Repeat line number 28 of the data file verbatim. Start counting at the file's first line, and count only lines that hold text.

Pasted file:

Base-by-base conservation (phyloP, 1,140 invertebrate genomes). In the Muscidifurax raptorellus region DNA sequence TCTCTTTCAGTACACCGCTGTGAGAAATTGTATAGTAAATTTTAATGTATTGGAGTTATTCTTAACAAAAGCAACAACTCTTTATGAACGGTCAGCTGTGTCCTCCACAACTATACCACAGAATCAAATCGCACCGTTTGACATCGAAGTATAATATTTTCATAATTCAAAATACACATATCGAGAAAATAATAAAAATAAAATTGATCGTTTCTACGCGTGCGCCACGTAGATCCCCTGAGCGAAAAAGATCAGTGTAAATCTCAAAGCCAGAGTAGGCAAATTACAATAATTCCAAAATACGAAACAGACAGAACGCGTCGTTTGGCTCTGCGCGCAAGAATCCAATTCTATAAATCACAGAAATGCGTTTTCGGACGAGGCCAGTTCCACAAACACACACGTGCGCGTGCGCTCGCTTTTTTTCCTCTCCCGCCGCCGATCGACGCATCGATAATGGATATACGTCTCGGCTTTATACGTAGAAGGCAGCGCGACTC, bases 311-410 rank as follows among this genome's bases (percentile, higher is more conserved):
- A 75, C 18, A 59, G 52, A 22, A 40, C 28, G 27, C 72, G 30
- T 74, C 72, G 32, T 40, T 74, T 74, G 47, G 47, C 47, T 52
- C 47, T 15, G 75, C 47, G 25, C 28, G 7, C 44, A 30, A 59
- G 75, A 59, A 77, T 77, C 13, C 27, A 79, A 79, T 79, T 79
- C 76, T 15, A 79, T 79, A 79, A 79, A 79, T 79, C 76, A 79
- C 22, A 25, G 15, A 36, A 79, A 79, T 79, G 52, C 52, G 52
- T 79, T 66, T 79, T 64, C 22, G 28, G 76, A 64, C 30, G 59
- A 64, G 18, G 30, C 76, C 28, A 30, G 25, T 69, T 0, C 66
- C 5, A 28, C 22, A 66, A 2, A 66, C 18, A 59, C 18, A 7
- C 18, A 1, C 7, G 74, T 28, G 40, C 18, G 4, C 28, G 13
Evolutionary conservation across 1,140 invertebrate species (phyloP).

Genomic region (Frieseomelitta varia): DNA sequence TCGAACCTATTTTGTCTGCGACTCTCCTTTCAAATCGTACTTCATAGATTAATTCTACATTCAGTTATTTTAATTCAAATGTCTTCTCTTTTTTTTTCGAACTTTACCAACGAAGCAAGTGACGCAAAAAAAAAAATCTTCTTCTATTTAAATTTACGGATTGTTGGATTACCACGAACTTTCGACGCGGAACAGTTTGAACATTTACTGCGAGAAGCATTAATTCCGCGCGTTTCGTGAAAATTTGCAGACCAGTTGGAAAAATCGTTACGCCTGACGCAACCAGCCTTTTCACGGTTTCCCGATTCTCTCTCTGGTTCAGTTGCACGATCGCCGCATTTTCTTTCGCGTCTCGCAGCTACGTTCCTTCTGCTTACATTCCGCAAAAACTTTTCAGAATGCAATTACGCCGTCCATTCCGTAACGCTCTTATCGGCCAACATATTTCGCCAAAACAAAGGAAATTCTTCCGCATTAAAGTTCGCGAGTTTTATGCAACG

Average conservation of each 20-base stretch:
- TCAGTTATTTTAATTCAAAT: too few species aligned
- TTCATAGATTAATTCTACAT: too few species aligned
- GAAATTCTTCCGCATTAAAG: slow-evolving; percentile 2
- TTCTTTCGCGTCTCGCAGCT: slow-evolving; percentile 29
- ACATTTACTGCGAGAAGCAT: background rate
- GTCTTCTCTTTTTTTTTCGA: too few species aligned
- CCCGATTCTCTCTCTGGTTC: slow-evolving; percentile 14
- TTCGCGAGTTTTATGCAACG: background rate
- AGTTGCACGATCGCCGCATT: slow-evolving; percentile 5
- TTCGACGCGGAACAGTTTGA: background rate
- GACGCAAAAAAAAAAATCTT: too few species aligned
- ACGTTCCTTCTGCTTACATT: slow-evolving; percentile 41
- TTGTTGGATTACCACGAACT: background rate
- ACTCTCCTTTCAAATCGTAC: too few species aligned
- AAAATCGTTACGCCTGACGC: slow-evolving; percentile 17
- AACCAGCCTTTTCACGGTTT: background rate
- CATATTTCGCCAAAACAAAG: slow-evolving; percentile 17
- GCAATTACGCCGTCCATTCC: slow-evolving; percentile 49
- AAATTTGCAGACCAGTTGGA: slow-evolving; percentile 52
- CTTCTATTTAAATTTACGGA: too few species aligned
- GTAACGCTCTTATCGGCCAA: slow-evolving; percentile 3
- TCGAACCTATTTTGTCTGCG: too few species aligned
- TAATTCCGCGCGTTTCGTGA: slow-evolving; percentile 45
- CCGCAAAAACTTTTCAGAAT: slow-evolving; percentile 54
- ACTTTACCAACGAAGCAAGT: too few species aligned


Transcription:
- ACTCTCCTTTCAAATCGTAC: too few species aligned